A man moving a pesky stone marker out of his way certainly had no idea he would open his country to a European territorial battle.
A Belgian farmer accidentally moved what turned out to be a territory border marker which in turn reduced the size of France by 7.5 feet. Now his reckless act could get him in international trouble, according to a report by The independent.
According to a report from the outlet, the man moved the stone placement that hampered his tractor while tending to his land. The French mayor of Bousignies-sur-Roc Aurélie Welonek noted that the man “also repositioned his fence on trees belonging to the wood of Bousignies”, thus involuntarily widening the borders of Belgium.
The accidental land invasion has only been carried out in recent weeks by local historians. According to The voice of the North, three nature enthusiasts embarked on the project to restore historical artifacts lost in local vegetation when they realized the marker had been moved.
“I immediately had the impression that the border marker, located at the end of the wood, had moved,” one of the historians Jean-Pierre Chopin told the French media.
The BBC noted that the marker in question is of particular importance because of its role in the history of France. It is one of the land dividers covering over 390 miles that was erected as a result of Waterloo.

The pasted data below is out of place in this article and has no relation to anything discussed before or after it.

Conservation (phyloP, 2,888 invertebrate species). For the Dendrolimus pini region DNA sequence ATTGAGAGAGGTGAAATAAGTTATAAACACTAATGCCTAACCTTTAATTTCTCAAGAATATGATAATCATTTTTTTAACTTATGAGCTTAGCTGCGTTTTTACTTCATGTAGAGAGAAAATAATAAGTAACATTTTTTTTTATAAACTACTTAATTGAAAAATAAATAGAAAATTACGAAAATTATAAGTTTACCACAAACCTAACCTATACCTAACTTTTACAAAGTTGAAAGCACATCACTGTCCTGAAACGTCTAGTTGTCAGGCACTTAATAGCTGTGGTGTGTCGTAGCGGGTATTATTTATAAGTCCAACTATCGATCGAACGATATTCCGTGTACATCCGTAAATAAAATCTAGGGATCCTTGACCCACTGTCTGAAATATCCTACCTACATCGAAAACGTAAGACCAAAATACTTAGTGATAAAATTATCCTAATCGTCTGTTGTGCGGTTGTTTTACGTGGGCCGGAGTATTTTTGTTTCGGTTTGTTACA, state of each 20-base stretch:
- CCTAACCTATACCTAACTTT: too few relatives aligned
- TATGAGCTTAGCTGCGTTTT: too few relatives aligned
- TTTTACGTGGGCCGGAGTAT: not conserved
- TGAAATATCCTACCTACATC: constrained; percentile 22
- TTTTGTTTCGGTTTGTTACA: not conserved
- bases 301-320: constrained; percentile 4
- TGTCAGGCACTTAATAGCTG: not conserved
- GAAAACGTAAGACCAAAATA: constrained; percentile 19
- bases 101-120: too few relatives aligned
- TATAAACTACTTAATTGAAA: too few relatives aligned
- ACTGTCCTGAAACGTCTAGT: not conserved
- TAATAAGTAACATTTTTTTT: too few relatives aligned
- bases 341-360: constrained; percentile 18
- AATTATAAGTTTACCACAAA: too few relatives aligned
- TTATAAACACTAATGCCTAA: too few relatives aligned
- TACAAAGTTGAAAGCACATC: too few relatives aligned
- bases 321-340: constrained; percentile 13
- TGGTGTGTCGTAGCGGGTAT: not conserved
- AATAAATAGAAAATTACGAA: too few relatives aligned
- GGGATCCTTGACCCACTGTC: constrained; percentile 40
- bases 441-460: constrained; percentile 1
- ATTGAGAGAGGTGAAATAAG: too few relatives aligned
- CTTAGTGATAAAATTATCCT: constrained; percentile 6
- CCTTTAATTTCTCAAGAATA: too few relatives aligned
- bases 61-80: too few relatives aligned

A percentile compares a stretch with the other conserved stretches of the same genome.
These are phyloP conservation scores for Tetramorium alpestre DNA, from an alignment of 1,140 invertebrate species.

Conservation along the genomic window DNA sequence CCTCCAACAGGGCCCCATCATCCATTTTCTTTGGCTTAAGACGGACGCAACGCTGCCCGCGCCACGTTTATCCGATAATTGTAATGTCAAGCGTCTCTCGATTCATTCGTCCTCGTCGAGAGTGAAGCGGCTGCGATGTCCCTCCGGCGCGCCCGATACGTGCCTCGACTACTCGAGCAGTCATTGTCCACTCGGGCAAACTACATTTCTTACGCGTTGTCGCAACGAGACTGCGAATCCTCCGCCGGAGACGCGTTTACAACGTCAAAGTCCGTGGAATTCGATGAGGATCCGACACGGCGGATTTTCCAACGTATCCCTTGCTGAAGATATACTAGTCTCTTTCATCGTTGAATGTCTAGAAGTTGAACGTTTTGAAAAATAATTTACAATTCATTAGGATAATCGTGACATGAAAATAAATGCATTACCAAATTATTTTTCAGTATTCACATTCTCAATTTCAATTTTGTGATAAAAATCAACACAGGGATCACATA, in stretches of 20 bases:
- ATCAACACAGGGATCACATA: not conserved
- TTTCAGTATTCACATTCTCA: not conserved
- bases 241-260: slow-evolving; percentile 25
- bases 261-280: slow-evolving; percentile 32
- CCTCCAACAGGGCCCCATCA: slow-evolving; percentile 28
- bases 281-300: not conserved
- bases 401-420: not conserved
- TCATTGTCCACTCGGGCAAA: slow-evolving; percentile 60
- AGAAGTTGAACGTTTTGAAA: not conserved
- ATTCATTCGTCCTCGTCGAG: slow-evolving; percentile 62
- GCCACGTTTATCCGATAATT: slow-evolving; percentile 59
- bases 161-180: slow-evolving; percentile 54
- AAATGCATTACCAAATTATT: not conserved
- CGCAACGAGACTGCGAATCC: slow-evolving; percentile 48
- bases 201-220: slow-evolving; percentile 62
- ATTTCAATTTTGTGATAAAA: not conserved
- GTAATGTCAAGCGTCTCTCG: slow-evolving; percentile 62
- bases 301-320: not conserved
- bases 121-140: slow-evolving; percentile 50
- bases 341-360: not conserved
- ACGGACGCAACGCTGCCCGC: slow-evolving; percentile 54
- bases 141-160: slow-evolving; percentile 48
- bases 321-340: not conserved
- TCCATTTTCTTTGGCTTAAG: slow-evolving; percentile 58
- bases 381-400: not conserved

Belgian mayor of Erquelinnes David Lavaux took to his social media accounts for humor in the dire situation.
“We moved the border in 1819, Belgium and our town are enlarged; the French obviously do not agree,” he wrote on Facebook. “I’m going to have to put things back together.”
He then appeared on the French news channel TF1 saying: “He made Belgium and France smaller, it’s not a good idea … I was happy, my city was bigger. But the mayor of Bousignies-sur-Roc did not do it. I agree. “
The BBC noted that Belgian authorities would be in contact with the farmer to return the stone to its original location, otherwise he could face federal charges. If it does not comply, it may also require a larger Franco-Belgian border meeting, which has not met since 1930.
“It is certain that his [new] the location no longer matches the data we have, otherwise the foreign ministry could get involved, ”Welonek told La Voix du Nord.
Fortunately, neither Welonek nor Lavaux expected the situation to reach this level.
“However, we should be able to avoid another border war,” Welonek joked to La Voix du Nord.
Curiously, France and Belgium are not the only nations to have publicly addressed international border issues in recent weeks. In April, a man who was trapped on a freighter for four years due to property issues was finally allowed to return home.